Gil Weinberg, PhD, founding director of the Georgia Institute of Technology Center for Music Technology, has created a robotic drumming prosthesis with motors that powers two drumsticks. The first is controlled physically by the musicians’ arms and electronically using electromyography muscle sensors; the second improvises from what the first plays.
“The second drumstick has a mind of its own,” Weinberg stated in a news release. “It’s interesting to see him playing and improvising with part of his arm that he doesn’t totally control.”
Created for Jason Barnes, a student and drummer from the Atlanta Institute of Music and Media who lost his right arm below the elbow, the new prosthesis has given Barnes capabilities he hasn’t had since the amputation.
With help from a National Science Foundation grant, Weinberg plans to expand his technology on robotic synchronization, which could potentially be used in the future by fully abled individuals to control an embedded, mechanical third arm during time-sensitive operations.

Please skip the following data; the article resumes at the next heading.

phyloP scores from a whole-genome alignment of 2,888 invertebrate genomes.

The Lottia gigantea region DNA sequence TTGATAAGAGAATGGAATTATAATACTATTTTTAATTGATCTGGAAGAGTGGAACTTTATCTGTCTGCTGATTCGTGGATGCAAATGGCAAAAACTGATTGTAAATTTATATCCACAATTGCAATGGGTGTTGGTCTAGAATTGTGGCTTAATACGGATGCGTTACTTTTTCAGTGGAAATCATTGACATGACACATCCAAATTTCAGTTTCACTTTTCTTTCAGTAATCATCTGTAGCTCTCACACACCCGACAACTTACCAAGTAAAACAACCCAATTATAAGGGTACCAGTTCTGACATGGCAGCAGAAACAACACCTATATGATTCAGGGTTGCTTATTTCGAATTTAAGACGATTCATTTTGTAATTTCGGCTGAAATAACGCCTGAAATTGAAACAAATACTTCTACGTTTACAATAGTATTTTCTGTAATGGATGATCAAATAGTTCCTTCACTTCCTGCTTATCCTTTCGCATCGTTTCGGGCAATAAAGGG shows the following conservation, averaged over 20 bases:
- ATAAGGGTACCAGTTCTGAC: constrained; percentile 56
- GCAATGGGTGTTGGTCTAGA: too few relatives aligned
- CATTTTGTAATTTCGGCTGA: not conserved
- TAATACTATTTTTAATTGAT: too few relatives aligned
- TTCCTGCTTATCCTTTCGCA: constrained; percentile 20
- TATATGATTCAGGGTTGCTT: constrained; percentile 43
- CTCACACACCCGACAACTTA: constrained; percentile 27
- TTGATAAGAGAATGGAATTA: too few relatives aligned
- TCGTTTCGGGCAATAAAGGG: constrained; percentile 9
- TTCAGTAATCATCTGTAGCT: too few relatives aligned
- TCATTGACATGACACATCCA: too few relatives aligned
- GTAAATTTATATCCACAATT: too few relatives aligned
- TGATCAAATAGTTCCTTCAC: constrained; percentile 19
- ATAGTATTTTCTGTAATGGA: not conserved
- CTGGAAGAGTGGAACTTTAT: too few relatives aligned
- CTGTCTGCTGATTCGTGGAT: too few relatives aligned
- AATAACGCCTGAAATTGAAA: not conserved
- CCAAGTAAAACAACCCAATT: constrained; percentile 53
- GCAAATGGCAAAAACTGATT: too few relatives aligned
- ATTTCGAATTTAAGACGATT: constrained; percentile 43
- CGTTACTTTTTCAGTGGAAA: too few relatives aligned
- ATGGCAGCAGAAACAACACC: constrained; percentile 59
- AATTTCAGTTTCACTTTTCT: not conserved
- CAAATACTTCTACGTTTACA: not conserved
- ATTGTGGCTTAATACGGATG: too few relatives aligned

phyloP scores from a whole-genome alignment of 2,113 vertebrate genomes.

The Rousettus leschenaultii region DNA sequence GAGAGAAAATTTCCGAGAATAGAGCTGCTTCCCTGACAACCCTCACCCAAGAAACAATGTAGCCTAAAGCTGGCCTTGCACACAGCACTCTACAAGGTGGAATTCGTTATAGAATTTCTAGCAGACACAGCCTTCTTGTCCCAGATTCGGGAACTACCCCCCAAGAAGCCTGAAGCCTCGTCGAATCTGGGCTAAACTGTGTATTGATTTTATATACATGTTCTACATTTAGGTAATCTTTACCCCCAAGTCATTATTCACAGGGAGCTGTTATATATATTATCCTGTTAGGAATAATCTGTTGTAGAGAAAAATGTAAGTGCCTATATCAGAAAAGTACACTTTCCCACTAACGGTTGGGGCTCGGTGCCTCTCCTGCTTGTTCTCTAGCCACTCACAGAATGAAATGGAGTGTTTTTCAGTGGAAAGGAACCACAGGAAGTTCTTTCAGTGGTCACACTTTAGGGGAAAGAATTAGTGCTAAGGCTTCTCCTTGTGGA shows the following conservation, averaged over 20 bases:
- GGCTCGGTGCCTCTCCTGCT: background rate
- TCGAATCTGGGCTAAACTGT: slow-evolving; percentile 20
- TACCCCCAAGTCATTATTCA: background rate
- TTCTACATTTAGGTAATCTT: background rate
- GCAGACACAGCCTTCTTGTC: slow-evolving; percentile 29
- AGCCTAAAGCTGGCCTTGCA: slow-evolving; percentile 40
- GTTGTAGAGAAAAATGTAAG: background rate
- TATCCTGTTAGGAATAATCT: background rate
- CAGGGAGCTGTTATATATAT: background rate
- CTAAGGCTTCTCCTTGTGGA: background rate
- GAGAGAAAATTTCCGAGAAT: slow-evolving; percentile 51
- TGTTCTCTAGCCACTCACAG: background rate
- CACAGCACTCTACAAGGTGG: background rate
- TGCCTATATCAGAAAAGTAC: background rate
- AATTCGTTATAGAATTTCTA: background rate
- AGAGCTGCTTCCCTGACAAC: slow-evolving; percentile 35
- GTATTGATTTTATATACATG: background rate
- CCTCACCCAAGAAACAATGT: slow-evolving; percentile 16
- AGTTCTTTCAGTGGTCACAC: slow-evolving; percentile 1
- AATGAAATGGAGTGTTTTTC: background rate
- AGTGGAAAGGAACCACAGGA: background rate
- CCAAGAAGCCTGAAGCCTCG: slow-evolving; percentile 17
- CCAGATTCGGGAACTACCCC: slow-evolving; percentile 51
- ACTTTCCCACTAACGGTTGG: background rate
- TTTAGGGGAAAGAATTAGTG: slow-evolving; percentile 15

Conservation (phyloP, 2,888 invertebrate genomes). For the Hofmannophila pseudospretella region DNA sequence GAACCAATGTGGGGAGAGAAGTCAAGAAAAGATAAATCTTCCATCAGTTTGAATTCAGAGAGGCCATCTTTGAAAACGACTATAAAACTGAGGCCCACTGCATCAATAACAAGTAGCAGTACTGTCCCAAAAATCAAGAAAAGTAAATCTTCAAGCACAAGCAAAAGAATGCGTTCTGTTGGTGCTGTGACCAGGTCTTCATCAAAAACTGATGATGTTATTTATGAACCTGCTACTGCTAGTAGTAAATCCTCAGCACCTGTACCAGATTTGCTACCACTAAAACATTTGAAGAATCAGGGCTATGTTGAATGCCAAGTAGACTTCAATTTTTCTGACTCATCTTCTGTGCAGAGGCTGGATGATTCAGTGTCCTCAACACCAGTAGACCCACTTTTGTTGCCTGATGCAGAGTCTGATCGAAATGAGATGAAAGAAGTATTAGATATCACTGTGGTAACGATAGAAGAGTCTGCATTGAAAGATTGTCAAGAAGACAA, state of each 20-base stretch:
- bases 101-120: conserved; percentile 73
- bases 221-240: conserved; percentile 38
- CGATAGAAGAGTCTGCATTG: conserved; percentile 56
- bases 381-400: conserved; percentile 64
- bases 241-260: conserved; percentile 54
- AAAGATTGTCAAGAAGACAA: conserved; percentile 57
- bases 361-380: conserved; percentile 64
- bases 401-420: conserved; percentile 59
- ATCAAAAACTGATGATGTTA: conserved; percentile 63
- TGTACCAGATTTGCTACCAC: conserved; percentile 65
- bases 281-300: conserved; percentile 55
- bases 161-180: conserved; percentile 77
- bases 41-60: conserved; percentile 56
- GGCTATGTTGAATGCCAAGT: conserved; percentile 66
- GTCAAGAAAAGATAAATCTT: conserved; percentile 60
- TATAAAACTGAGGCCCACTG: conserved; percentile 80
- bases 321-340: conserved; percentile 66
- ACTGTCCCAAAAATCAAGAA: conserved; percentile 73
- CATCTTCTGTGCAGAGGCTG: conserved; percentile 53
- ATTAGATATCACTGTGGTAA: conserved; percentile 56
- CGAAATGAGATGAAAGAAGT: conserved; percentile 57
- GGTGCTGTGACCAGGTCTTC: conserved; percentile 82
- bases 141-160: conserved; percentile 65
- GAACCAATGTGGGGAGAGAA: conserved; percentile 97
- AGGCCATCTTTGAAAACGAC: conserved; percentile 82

“Music is very time sensitive. You can hear the difference between two strokes, even if they are a few milliseconds apart,” Weinberg stated. “If we are able to use machine learning from Jason’s muscles — and in future steps, from his brain activity — to determine when he intends to drum and have the stick hit at that moment, both arms can be synchronized.”
Barnes will play with the device for the first time publicly at the Robotic Musicianship Demonstration and Concert at Kennesaw State University’s Bailey Performance Center on March 22.